'We are human beings:' Brooklyn couple from Mexico speaks out after spending weeks in ICE custody

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N.J. Burkett reports on a couple back home in Brooklyn after more than two weeks in ICE custody.

A couple is thankful to be back home in Brooklyn after spending more than two weeks in ICE custody.

Concepción and Margarito Silva, an undocumented couple from Mexico, were taken into custody while visiting their pregnant daughter and enlisted son-in-law at Fort Drum on the 4th of July.

The Brooklyn couple, who have lived in the U.S. for more than 20 years without authorization, reportedly showed New York City-issued ID cards along with Mexican passports.

When questioned, authorities said they admitted that they were living in the country illegally. But immigrant activists refused to confirm that.

"They presented the same type of identification that they presented successfully at various other military bases where their family was stationed before," said Daniel Altschuler with Make the Road New York.

The couple was reunited with their children Monday night after posting $20,000 bond.

On Thursday, the couple spoke for the first time since their release.

"What happened to us was tragic," Concepcion Silva said. "We are people, we are human beings. We have no criminal records and the whole community is behind us."

Their daughter said her father is still traumatized and still shaking after 19 days of detention.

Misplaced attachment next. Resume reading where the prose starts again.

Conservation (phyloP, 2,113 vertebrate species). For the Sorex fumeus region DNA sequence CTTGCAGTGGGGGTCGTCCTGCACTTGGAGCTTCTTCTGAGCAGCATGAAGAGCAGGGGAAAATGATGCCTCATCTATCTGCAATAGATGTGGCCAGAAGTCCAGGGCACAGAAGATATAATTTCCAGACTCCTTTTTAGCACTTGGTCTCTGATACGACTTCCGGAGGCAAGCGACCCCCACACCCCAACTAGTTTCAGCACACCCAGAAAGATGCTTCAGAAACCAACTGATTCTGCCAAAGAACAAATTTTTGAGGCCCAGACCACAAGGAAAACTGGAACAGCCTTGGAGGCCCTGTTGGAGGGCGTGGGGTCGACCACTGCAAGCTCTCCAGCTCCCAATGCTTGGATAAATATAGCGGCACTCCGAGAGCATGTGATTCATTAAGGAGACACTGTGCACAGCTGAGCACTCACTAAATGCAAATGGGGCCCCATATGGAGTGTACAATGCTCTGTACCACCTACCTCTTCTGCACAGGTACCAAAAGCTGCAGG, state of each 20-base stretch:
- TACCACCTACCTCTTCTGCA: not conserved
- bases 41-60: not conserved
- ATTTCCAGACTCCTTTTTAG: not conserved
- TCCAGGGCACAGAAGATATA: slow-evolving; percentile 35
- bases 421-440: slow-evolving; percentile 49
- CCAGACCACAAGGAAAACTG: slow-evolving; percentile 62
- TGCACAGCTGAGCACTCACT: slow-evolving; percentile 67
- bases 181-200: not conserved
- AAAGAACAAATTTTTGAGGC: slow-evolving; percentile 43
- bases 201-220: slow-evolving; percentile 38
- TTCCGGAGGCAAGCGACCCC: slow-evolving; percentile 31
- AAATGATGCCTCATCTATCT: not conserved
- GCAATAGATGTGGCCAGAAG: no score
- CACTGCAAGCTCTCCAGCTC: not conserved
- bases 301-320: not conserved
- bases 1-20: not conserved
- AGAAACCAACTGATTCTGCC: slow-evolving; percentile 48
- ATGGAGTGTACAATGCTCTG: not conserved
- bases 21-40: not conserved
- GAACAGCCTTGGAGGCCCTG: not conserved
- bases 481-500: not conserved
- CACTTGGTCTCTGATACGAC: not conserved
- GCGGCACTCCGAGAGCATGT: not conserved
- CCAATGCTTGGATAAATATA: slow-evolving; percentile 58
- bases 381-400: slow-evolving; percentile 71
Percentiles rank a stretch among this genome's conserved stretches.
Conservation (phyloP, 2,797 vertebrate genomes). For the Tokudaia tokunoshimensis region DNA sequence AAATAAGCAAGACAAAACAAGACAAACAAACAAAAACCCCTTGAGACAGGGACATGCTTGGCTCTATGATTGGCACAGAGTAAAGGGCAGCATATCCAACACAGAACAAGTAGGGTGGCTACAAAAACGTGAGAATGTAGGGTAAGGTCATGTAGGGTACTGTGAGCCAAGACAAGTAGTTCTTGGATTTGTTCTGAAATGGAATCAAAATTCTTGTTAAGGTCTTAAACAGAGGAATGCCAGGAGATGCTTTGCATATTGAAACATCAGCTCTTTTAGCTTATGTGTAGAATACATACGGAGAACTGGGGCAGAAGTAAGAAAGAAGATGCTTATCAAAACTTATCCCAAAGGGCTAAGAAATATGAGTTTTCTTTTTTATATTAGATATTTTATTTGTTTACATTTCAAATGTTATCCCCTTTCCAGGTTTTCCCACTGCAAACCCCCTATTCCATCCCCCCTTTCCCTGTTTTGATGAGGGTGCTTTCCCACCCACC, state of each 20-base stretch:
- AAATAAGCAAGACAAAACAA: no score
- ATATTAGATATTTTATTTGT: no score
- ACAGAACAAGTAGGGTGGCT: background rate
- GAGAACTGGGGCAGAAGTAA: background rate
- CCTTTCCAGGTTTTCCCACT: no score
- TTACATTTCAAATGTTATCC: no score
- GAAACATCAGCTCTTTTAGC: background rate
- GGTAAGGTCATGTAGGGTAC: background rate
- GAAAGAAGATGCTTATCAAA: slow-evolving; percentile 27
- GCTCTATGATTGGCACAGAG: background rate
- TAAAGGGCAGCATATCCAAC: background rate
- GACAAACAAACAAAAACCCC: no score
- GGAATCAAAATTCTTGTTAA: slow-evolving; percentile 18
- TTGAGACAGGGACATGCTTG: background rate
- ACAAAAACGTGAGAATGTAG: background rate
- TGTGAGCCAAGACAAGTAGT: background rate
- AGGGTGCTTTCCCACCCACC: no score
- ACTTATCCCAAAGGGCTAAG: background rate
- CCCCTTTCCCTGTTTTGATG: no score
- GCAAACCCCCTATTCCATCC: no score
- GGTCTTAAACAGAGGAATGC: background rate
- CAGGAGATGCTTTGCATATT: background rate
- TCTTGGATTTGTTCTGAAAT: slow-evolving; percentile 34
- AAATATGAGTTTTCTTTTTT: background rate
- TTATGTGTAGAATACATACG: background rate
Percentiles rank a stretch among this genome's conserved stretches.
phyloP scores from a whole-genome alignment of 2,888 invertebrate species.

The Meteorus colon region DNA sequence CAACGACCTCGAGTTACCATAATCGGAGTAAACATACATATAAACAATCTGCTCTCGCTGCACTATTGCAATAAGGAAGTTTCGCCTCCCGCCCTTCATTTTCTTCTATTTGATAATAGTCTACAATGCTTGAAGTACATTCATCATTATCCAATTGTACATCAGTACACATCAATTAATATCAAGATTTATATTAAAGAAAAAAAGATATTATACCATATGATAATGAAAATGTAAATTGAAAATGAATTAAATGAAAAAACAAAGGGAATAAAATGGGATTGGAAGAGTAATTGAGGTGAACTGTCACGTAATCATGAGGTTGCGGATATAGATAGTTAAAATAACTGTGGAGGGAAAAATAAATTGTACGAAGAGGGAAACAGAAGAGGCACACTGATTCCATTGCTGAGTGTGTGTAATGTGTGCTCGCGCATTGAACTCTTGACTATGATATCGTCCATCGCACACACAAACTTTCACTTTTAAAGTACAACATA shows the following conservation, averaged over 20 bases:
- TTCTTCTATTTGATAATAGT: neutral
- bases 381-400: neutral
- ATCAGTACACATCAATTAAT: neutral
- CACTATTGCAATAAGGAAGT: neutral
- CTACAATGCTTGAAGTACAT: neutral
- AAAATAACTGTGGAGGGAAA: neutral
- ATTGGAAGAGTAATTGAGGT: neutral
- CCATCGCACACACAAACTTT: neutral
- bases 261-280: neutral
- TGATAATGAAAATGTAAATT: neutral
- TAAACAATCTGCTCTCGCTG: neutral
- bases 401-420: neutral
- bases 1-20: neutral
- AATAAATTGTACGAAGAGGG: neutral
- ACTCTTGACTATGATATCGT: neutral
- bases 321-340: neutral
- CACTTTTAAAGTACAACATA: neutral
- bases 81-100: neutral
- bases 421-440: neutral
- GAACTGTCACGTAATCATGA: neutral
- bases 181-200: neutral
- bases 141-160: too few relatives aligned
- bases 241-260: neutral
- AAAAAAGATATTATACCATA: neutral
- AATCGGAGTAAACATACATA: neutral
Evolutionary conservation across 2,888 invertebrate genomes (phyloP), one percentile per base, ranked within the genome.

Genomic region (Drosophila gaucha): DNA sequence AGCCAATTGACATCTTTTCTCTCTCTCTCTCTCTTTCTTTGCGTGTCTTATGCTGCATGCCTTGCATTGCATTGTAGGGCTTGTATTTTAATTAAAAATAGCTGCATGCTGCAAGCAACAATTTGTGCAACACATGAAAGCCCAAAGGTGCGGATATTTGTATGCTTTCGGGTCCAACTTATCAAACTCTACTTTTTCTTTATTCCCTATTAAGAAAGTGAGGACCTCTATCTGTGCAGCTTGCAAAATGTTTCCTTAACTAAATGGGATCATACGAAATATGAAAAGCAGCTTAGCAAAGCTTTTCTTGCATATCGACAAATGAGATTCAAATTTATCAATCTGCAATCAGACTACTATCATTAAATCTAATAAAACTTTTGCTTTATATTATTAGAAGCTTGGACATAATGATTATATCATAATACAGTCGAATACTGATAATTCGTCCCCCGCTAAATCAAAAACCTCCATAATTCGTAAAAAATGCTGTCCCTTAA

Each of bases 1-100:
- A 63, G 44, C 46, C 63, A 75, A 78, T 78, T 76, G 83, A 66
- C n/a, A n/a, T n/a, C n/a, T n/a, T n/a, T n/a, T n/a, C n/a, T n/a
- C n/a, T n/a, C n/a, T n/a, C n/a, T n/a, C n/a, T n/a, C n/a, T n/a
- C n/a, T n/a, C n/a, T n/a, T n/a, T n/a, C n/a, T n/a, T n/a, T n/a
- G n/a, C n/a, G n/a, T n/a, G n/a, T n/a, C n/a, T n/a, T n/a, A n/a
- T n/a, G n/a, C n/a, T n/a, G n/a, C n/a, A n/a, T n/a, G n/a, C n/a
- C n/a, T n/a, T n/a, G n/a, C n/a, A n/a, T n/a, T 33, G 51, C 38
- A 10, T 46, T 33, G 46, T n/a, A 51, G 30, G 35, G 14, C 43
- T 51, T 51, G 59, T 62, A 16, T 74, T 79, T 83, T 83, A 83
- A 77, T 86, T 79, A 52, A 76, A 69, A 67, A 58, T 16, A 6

"He's different, he's different," Perla Silva said. "And fortunately he's home with us right now but it's not the same. I still can't believe what happened to us that day."

A deportation hearing has yet to be scheduled.

"I'm going to keep fighting because my daughter and I need my parents here," Perla Silver said. "I don't know what's going to happen to us if anything happens to my parents. I really don't."

The incident was similar to another one that attracted public attention on June 1, when a citizen of Ecuador making a pizza delivery at an Army fort in Brooklyn was detained after presenting New York City's identification card to the guards there.

That man was also asked to show additional identification and was detained after a background check revealed there was a warrant for his arrest for immigration law violations.

Both he and the Silvas said they had visited military installations before without any problems.

Officials at Fort Drum and at Fort Hamilton, where the pizza deliveryman was arrested, said that Defense Department procedures require civilian visitors to present certain types of identification to get access to the base. New York's city-issued card, which was initially marketed to the public as a way for unauthorized immigrants to get official identification, is not among the accepted forms of ID.

Customs and Border Protection said in a statement that the Silvas had admitted to border agents who interviewed them at Fort Drum that they were present in the U.S. illegally. CBP said in its statement that the Silvas had access to their medications.

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